Another of the items I purchased at that time was a Korg MS-20 mini analog synthesizer. It's a modern recreation of a popular synth from the late '70s and early '80s. The newer model is functionally identical to the older model, except that it's scaled down somewhat (using 1/8" jacks rather than 1/4" in the patch pay) and that it has a MIDI input jack (via 5-pin and USB connections). The world of analog synthesis was another realm I had dreamed about for years but never been able to enter. It seemed so esoteric, versatile, and just plain cool, and I'm so excited to be able to experiment with it now.
Ever since my first exposure to a synthesizer (probably via Joy Electric's song Monosynth which incidentally was released in 1997) I've wanted to know more, to play with a real hands-on-switches hardware synthesizer. I fiddled a little bit with some software synths in college but they didn't really do it for me - it was too hard to mess around and figure out what everything does, but when you've got a panel full of knobs it's much more intuitive.
The main difference between a synthesizer and a keyboard is that a keyboard generally just plays back sounds that have been stored in it (especially newer ones) and while you may be able to modify or create expression with those sounds, they're more or less locked in. A synthesizer generates its own sound through the use of one or more oscillators which create an electrical version of sound waves, moving back and forth. Synths can produce different wave shapes which produce different timbres, or tone qualities. After that, the signal can be routed through any number of modules - filters that refine the sound, envelopes that define the volume of a sound over a period of time, low-frequency oscillators (LFO's) that can control some other aspect of the synth, and many more. Some synthesizers are an all-in-one package with pre-selected modules available for use, while others are entirely modular, being constructed in a cabinet of whatever modules the player chooses. These are then hooked together using patch cords. The MS-20 is unique in that it is semi-modular, with the ability to play it straight out of the box or to patch the signal through different modules as desired. It's not quite as flexible as I had hoped and some of the signal flow is a little confusing, but it's still an exciting world that I love exploring.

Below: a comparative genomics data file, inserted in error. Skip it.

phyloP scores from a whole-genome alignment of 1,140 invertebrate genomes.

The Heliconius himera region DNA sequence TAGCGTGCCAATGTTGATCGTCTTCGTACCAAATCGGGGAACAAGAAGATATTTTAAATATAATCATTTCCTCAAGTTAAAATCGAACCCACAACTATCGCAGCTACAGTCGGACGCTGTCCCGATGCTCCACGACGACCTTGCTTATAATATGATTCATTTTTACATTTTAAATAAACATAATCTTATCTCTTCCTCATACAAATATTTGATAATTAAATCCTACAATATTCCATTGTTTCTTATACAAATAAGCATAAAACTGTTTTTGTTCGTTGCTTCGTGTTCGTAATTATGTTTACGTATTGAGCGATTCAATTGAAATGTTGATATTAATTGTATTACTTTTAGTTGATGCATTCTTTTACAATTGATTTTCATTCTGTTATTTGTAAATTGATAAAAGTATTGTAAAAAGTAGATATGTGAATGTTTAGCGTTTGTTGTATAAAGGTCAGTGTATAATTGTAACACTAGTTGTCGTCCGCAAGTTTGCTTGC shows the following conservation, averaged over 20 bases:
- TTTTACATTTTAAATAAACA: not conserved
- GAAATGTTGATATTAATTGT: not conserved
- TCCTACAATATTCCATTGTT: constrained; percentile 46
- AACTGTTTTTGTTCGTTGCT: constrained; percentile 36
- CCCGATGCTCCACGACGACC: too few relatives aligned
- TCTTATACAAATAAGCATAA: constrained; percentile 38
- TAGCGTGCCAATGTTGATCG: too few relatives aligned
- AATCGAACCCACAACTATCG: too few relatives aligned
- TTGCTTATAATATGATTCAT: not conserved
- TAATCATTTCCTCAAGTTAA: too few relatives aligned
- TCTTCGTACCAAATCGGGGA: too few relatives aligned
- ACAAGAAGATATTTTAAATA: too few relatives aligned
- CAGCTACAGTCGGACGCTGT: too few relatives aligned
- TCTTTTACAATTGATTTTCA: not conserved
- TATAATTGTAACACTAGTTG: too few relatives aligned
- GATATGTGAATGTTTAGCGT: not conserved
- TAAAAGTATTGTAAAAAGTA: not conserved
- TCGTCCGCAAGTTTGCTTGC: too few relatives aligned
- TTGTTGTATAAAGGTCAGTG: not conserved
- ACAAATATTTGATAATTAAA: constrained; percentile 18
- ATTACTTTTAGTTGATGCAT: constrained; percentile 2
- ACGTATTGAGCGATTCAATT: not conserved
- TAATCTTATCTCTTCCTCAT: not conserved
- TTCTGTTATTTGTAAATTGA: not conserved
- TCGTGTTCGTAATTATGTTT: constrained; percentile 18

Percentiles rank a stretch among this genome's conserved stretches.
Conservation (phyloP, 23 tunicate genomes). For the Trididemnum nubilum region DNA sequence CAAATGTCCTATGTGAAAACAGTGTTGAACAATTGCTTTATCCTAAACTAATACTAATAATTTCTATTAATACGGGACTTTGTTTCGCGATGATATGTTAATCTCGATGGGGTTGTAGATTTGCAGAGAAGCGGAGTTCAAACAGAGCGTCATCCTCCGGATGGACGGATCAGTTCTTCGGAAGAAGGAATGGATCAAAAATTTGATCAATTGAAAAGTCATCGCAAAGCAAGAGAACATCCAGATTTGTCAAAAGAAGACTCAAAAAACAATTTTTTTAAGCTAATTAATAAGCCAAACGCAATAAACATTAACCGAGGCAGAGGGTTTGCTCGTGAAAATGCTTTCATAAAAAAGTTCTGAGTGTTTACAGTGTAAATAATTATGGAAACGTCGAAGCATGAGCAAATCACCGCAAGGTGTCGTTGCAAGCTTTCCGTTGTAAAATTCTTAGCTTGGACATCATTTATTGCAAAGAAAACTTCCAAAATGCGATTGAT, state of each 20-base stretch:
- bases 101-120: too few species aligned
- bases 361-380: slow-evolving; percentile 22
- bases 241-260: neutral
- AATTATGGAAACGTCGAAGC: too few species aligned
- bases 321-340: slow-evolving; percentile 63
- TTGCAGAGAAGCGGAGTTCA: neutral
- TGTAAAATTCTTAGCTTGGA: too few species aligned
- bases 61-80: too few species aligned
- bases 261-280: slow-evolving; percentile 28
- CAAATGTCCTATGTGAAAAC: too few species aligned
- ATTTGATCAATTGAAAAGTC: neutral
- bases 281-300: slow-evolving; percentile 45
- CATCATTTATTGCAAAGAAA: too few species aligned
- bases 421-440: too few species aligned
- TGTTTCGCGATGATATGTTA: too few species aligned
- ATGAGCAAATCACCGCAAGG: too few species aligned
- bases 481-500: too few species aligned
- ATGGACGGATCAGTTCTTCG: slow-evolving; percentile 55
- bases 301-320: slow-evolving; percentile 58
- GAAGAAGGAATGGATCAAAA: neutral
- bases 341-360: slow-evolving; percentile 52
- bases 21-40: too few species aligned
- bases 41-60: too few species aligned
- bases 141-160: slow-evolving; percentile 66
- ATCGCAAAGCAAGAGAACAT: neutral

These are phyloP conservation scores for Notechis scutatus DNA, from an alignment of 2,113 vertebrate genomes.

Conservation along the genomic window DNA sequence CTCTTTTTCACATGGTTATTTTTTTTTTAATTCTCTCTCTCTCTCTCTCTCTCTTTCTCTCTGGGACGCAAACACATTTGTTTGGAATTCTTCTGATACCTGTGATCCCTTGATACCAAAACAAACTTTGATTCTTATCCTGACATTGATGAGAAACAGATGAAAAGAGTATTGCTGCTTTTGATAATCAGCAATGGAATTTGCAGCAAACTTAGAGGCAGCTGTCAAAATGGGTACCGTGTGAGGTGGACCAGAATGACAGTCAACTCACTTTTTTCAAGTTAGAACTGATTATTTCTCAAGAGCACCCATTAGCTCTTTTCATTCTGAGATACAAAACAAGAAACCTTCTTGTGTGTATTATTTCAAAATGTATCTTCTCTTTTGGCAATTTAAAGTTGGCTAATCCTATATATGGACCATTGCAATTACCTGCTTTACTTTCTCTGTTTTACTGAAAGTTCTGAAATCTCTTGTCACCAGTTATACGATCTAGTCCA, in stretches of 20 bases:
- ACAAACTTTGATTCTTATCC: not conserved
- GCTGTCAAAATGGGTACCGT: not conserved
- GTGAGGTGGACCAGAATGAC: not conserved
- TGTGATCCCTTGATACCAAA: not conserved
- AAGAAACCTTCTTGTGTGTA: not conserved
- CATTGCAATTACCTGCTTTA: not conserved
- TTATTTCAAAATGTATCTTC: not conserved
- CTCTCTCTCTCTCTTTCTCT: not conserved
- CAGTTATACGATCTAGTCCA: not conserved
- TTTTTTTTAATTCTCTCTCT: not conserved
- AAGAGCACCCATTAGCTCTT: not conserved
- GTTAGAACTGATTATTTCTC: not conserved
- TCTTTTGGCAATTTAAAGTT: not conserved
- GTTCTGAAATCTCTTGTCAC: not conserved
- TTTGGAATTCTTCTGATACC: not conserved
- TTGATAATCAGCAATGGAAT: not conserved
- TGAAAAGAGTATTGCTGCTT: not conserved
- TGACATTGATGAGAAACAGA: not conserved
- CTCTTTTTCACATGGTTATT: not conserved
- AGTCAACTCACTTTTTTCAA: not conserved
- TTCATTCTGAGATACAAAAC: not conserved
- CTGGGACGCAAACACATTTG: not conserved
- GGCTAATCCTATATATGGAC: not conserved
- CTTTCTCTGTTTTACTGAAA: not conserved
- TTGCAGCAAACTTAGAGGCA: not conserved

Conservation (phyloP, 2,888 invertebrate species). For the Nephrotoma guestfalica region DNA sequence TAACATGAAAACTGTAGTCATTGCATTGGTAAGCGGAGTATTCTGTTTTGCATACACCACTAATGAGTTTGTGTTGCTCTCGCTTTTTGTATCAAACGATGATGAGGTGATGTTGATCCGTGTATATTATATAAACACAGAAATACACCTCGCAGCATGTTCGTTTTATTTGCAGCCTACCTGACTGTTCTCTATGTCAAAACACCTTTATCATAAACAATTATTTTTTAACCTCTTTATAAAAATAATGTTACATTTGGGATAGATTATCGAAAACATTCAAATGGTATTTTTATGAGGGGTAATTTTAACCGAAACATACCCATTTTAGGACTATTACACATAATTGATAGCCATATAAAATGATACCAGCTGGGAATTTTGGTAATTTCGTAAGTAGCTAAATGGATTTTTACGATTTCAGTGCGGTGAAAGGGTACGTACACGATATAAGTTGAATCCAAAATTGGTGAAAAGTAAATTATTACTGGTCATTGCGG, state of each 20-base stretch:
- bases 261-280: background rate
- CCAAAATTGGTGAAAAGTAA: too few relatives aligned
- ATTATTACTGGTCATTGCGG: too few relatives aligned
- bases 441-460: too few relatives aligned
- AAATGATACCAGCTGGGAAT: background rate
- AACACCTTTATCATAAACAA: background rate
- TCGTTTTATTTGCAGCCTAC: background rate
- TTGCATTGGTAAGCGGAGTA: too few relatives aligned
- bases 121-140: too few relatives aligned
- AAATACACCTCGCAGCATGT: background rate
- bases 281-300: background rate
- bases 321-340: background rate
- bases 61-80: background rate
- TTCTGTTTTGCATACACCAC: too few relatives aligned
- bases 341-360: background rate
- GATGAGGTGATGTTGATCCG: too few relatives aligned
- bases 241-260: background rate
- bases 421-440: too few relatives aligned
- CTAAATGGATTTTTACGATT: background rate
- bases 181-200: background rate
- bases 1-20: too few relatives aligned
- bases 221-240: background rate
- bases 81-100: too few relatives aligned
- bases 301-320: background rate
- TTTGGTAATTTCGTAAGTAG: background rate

One thing I greatly admire about David Crowder*Band is their ability to use electronic sounds to enhance music in unexpected ways. Crowder further exemplifies this on his excellent solo album, Neon Steeple. Because of my respect for this aspect of his music and because part of the self-assigned challenge for my December Project is to use at least two tracks in the production process, I would like to use the MS-20 mini to enhance my rendition of O Come, O Come, Emmanuel in a non-melodic yet musical way. Figuring out how might prove to be difficult, but it's also going to be a lot of fun.
Tonight I played with the MS-20 and my Zoom H6 audio recorder in order to play with some of the non-melodic sounds the synth is capable of producing. I recorded them on the H6 and tried out the overdubbing feature which allows you to listen to one track while recording another over top of it. For the first track I tried to create a sort of wintry soundscape, and then on the second layer of audio I was just trying to create some kind of bleep-bloopy effect on top. This is what happened: